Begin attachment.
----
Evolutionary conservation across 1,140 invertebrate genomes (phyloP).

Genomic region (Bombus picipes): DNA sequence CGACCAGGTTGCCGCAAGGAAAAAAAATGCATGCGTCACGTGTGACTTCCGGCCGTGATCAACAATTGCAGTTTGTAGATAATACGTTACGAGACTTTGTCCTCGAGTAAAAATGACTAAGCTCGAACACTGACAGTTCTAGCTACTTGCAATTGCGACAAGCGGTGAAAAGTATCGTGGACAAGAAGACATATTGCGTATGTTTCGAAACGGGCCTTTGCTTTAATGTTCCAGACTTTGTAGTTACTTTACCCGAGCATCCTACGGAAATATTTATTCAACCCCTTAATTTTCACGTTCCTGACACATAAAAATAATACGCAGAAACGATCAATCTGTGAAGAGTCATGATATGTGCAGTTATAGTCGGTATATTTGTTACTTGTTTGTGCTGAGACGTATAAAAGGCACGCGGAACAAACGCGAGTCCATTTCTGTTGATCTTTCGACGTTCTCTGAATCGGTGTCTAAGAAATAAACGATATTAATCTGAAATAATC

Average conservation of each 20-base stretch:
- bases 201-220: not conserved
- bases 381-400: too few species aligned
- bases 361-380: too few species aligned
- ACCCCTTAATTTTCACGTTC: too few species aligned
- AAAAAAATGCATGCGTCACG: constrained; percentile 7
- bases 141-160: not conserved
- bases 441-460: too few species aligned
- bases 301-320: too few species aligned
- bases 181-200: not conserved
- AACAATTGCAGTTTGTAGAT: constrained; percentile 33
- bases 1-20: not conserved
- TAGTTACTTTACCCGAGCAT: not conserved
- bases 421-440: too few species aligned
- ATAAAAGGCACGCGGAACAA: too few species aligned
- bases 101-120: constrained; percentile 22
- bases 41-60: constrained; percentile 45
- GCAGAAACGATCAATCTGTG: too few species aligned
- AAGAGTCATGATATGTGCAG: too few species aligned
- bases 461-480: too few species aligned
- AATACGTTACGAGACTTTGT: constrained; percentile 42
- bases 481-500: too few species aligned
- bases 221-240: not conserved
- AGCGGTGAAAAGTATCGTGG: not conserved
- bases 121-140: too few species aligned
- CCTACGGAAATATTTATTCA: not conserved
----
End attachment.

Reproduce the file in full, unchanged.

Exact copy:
Evolutionary conservation across 1,140 invertebrate genomes (phyloP).

Genomic region (Bombus picipes): DNA sequence CGACCAGGTTGCCGCAAGGAAAAAAAATGCATGCGTCACGTGTGACTTCCGGCCGTGATCAACAATTGCAGTTTGTAGATAATACGTTACGAGACTTTGTCCTCGAGTAAAAATGACTAAGCTCGAACACTGACAGTTCTAGCTACTTGCAATTGCGACAAGCGGTGAAAAGTATCGTGGACAAGAAGACATATTGCGTATGTTTCGAAACGGGCCTTTGCTTTAATGTTCCAGACTTTGTAGTTACTTTACCCGAGCATCCTACGGAAATATTTATTCAACCCCTTAATTTTCACGTTCCTGACACATAAAAATAATACGCAGAAACGATCAATCTGTGAAGAGTCATGATATGTGCAGTTATAGTCGGTATATTTGTTACTTGTTTGTGCTGAGACGTATAAAAGGCACGCGGAACAAACGCGAGTCCATTTCTGTTGATCTTTCGACGTTCTCTGAATCGGTGTCTAAGAAATAAACGATATTAATCTGAAATAATC

Average conservation of each 20-base stretch:
- bases 201-220: not conserved
- bases 381-400: too few species aligned
- bases 361-380: too few species aligned
- ACCCCTTAATTTTCACGTTC: too few species aligned
- AAAAAAATGCATGCGTCACG: constrained; percentile 7
- bases 141-160: not conserved
- bases 441-460: too few species aligned
- bases 301-320: too few species aligned
- bases 181-200: not conserved
- AACAATTGCAGTTTGTAGAT: constrained; percentile 33
- bases 1-20: not conserved
- TAGTTACTTTACCCGAGCAT: not conserved
- bases 421-440: too few species aligned
- ATAAAAGGCACGCGGAACAA: too few species aligned
- bases 101-120: constrained; percentile 22
- bases 41-60: constrained; percentile 45
- GCAGAAACGATCAATCTGTG: too few species aligned
- AAGAGTCATGATATGTGCAG: too few species aligned
- bases 461-480: too few species aligned
- AATACGTTACGAGACTTTGT: constrained; percentile 42
- bases 481-500: too few species aligned
- bases 221-240: not conserved
- AGCGGTGAAAAGTATCGTGG: not conserved
- bases 121-140: too few species aligned
- CCTACGGAAATATTTATTCA: not conserved